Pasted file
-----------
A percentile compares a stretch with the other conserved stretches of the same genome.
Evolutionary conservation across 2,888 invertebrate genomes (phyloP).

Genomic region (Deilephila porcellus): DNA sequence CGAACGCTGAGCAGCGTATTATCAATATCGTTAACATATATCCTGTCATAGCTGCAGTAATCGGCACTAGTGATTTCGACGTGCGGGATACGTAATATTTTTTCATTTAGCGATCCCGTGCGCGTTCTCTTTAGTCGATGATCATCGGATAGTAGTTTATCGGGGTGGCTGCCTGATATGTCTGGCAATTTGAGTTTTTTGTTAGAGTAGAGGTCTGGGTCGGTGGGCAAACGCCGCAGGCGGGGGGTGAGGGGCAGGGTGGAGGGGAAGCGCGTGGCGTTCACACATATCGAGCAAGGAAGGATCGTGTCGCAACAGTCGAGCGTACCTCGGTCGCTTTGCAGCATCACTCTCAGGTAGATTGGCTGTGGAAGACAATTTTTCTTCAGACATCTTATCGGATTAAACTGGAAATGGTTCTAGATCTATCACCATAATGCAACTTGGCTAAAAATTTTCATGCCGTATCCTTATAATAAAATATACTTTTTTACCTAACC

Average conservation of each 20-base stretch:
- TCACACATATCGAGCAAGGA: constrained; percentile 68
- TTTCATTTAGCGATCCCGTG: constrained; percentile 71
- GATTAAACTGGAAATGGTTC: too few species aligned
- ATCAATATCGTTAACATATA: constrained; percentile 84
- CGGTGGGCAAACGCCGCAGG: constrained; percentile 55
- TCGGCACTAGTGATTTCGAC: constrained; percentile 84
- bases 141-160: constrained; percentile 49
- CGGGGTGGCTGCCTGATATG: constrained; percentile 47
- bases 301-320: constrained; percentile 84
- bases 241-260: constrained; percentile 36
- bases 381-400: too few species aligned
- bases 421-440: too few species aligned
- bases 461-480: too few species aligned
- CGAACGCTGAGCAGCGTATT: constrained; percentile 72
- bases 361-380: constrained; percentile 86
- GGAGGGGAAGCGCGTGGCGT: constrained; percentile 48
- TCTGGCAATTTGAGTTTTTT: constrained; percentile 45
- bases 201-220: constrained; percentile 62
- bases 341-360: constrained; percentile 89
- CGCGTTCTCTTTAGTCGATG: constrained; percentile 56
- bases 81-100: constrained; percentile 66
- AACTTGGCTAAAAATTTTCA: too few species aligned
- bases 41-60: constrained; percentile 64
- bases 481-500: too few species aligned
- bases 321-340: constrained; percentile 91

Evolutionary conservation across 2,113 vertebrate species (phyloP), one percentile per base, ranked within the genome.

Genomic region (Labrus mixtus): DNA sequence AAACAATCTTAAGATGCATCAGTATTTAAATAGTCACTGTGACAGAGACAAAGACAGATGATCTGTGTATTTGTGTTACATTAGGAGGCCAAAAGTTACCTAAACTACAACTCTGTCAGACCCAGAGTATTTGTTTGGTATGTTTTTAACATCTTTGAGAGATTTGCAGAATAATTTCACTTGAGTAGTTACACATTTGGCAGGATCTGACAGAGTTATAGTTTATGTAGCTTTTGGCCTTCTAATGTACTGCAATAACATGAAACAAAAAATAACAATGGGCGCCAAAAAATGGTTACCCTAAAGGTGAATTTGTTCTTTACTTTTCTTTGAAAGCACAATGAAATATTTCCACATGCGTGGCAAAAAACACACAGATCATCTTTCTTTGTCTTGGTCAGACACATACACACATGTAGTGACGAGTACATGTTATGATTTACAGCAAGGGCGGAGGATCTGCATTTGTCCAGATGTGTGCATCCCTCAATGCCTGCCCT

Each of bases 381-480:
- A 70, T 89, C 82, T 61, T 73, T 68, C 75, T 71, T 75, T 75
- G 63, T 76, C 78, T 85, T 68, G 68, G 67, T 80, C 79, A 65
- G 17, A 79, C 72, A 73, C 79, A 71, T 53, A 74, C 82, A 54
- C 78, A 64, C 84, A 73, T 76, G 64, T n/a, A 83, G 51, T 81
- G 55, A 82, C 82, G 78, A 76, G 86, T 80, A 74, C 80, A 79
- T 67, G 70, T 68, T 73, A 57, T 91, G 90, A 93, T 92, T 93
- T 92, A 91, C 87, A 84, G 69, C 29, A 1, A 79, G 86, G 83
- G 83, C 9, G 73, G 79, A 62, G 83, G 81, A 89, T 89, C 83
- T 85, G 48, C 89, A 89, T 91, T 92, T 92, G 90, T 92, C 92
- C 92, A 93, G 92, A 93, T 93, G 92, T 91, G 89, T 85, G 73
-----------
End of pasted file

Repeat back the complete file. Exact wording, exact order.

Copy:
A percentile compares a stretch with the other conserved stretches of the same genome.
Evolutionary conservation across 2,888 invertebrate genomes (phyloP).

Genomic region (Deilephila porcellus): DNA sequence CGAACGCTGAGCAGCGTATTATCAATATCGTTAACATATATCCTGTCATAGCTGCAGTAATCGGCACTAGTGATTTCGACGTGCGGGATACGTAATATTTTTTCATTTAGCGATCCCGTGCGCGTTCTCTTTAGTCGATGATCATCGGATAGTAGTTTATCGGGGTGGCTGCCTGATATGTCTGGCAATTTGAGTTTTTTGTTAGAGTAGAGGTCTGGGTCGGTGGGCAAACGCCGCAGGCGGGGGGTGAGGGGCAGGGTGGAGGGGAAGCGCGTGGCGTTCACACATATCGAGCAAGGAAGGATCGTGTCGCAACAGTCGAGCGTACCTCGGTCGCTTTGCAGCATCACTCTCAGGTAGATTGGCTGTGGAAGACAATTTTTCTTCAGACATCTTATCGGATTAAACTGGAAATGGTTCTAGATCTATCACCATAATGCAACTTGGCTAAAAATTTTCATGCCGTATCCTTATAATAAAATATACTTTTTTACCTAACC

Average conservation of each 20-base stretch:
- TCACACATATCGAGCAAGGA: constrained; percentile 68
- TTTCATTTAGCGATCCCGTG: constrained; percentile 71
- GATTAAACTGGAAATGGTTC: too few species aligned
- ATCAATATCGTTAACATATA: constrained; percentile 84
- CGGTGGGCAAACGCCGCAGG: constrained; percentile 55
- TCGGCACTAGTGATTTCGAC: constrained; percentile 84
- bases 141-160: constrained; percentile 49
- CGGGGTGGCTGCCTGATATG: constrained; percentile 47
- bases 301-320: constrained; percentile 84
- bases 241-260: constrained; percentile 36
- bases 381-400: too few species aligned
- bases 421-440: too few species aligned
- bases 461-480: too few species aligned
- CGAACGCTGAGCAGCGTATT: constrained; percentile 72
- bases 361-380: constrained; percentile 86
- GGAGGGGAAGCGCGTGGCGT: constrained; percentile 48
- TCTGGCAATTTGAGTTTTTT: constrained; percentile 45
- bases 201-220: constrained; percentile 62
- bases 341-360: constrained; percentile 89
- CGCGTTCTCTTTAGTCGATG: constrained; percentile 56
- bases 81-100: constrained; percentile 66
- AACTTGGCTAAAAATTTTCA: too few species aligned
- bases 41-60: constrained; percentile 64
- bases 481-500: too few species aligned
- bases 321-340: constrained; percentile 91

Evolutionary conservation across 2,113 vertebrate species (phyloP), one percentile per base, ranked within the genome.

Genomic region (Labrus mixtus): DNA sequence AAACAATCTTAAGATGCATCAGTATTTAAATAGTCACTGTGACAGAGACAAAGACAGATGATCTGTGTATTTGTGTTACATTAGGAGGCCAAAAGTTACCTAAACTACAACTCTGTCAGACCCAGAGTATTTGTTTGGTATGTTTTTAACATCTTTGAGAGATTTGCAGAATAATTTCACTTGAGTAGTTACACATTTGGCAGGATCTGACAGAGTTATAGTTTATGTAGCTTTTGGCCTTCTAATGTACTGCAATAACATGAAACAAAAAATAACAATGGGCGCCAAAAAATGGTTACCCTAAAGGTGAATTTGTTCTTTACTTTTCTTTGAAAGCACAATGAAATATTTCCACATGCGTGGCAAAAAACACACAGATCATCTTTCTTTGTCTTGGTCAGACACATACACACATGTAGTGACGAGTACATGTTATGATTTACAGCAAGGGCGGAGGATCTGCATTTGTCCAGATGTGTGCATCCCTCAATGCCTGCCCT

Each of bases 381-480:
- A 70, T 89, C 82, T 61, T 73, T 68, C 75, T 71, T 75, T 75
- G 63, T 76, C 78, T 85, T 68, G 68, G 67, T 80, C 79, A 65
- G 17, A 79, C 72, A 73, C 79, A 71, T 53, A 74, C 82, A 54
- C 78, A 64, C 84, A 73, T 76, G 64, T n/a, A 83, G 51, T 81
- G 55, A 82, C 82, G 78, A 76, G 86, T 80, A 74, C 80, A 79
- T 67, G 70, T 68, T 73, A 57, T 91, G 90, A 93, T 92, T 93
- T 92, A 91, C 87, A 84, G 69, C 29, A 1, A 79, G 86, G 83
- G 83, C 9, G 73, G 79, A 62, G 83, G 81, A 89, T 89, C 83
- T 85, G 48, C 89, A 89, T 91, T 92, T 92, G 90, T 92, C 92
- C 92, A 93, G 92, A 93, T 93, G 92, T 91, G 89, T 85, G 73